If you unfocus your eyes, you'll see we were wearing military fatigues
Maharaj shows us his definition of serious
Mahraj shows Gopinath how to "feel it!"
Gopinath "feels it!"
"All the world's a stage, and all the men and women merely players. They have their exits and their entrances, and one man in his time plays many parts..."-Jaques- As You Like It Act II, sc. vii-William Shakespeare
The week before the recent International ISKCON GBC meetings here at New Vrindaban, I visited Haridas Prabhu hard at work tilling the land, where he informed me that his Guru Maharaja His Holiness Bhakti-Marg Swami would be running a theater workshop/producton during his stay.
Haridas told me that I would have to shave up...my stomach, and put on a sari for my role. I blanched. He laughed, and vaguely told me he was just kidding. In any case, after some very fruitful theater experiences during the winter here at the New V, the first ones of my life, I was down for much more of the real thing.
Bhakti-Marg Swami is not your average member of the renounced order. Canadian by birth, he has been practicing the monastic order for the past thirty years.He can be found in these modern times visiting Radha-Krsna temples worldwide and engaging all and everyone daring enough to put on unique and powerful productions of ancient Vedic tales and truths.
I was drawn to Maharaj right away. He is the kind of personality with an immense and even ferocious amount of creative energy, yet he doesn't put up any pretensions and all he wants to do is share his passion of devotional theater with you and bring out your own unique talents, no matter how hidden.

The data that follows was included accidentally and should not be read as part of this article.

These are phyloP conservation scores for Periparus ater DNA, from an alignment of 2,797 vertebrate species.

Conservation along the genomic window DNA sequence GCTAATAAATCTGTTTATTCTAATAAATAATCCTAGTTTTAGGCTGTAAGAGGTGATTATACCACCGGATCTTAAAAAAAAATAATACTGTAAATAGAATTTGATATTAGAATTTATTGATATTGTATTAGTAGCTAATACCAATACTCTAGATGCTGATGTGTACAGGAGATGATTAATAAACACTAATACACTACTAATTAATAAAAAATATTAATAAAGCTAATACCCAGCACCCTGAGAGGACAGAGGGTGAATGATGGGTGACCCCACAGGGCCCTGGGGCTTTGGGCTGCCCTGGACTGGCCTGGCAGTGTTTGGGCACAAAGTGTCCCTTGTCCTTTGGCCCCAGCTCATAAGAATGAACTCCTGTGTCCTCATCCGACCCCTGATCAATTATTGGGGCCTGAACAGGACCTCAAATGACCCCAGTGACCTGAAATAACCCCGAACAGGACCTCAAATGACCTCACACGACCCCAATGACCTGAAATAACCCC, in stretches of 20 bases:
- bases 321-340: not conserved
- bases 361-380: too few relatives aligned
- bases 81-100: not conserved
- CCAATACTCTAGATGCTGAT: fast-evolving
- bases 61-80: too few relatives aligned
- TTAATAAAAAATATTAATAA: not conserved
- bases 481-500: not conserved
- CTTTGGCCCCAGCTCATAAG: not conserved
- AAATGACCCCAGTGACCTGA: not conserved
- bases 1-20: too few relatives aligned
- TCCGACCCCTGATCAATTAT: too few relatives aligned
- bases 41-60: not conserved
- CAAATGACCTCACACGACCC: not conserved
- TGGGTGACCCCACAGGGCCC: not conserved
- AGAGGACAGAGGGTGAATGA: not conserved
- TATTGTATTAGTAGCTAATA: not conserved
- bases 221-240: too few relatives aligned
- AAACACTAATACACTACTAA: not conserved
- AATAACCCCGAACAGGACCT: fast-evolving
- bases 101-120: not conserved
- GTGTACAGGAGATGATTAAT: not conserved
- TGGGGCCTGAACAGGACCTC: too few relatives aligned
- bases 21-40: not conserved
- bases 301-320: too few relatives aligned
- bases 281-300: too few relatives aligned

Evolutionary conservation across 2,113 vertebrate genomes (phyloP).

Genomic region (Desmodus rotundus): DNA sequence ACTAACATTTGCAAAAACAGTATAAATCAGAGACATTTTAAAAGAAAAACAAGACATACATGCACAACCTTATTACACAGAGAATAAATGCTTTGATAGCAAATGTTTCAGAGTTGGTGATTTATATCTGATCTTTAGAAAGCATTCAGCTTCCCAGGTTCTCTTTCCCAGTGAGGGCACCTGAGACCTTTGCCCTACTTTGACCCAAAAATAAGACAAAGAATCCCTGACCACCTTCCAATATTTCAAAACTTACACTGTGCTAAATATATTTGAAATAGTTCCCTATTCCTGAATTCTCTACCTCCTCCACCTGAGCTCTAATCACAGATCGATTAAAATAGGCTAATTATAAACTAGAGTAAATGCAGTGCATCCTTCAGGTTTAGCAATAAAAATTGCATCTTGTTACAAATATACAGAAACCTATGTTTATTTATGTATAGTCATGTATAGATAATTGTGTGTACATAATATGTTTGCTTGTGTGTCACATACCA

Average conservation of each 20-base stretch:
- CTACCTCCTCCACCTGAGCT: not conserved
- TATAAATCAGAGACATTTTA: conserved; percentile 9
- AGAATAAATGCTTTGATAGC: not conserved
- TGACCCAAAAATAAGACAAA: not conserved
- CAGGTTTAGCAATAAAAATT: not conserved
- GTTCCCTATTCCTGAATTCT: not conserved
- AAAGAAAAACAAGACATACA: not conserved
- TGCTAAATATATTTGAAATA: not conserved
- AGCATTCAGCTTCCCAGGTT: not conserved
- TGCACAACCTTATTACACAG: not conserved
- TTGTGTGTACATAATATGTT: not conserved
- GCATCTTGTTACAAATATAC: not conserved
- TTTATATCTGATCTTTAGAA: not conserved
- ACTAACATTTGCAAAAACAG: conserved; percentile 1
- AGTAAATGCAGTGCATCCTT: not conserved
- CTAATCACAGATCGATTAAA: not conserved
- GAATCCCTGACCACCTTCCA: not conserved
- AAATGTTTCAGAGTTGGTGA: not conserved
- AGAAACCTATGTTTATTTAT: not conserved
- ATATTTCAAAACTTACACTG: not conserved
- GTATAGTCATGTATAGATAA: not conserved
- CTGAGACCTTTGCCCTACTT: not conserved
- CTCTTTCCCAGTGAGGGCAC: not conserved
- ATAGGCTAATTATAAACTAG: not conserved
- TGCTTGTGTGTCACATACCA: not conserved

As another rag-tag group of New Vrindaban Players assembled before Maharaj, we were all a little uncertain of ourselves and if we can hold up to the professional standards that Maharaj was very well-known for. We began by displaying our emotions of anger. I looked more peeved than furious, and Maharaj graciously said "we'll work on that."
And work it was....every night for two hours we had to try and lose ourselves, to abandon our heavy egos, and to fine-tune so many subtle details. If you were paying enough attention, there were many a lesson to be kept and saved for everyday devotional life as well, which is an entirely different kind of performance theater, but nevertheless...
I was thrust into one of the lead roles, as Vasudeva, father of Krsna, as we performed the pastimes of Krsna's birth up to his smashing of the demon Kamsa from the Tenth Canto of the Srimad-Bhagavatam.
What got smashed was my poor temporary body, as the role of Vasudeva required me to be thrown and kicked across the hard temple floor numerous times a night during rehearsal, and I also had to stand-in in the role of Krsna a few times during the climactic pro-wrestling scene of the show.
I'm pretty sure I mildly sprained my ankle at one point during the rehearsal, of which I'm still recovering from. But I've never had more blissful bruises.
Maharaj was expert and gracious and demanding and a real saint to be with and work with as we got closer to showtime. With more time, we would've no doubt been able to rise up to a fully professional standard, but the real magic was seeing how a bunch of inexperienced thespians were shaped and molded into a real group of Players, ready to dazzle and enlighten.
The performance of "Tenth Canto", complete with the compositions of the grand Igor Stravinsky, closed out GBC Week at the New V in smashing form, wowing sannyasis and simple souls alike. With hope and pleasure, Maharaj asked us to keep the show alive and make it a regular feature of the ever-growing New Vrindaban Players. We plan to perform it next for Janmastami in September.
P.S Check out www.thewalkingmonk.org for updates on Bhakti-Marg Swami's third walk all the way across his home-turf of Canada.
P.P.S I have suspicions I might be able to find a video of our production of "Tenth Canto", so stay tuned here, as I will post it as soon as possible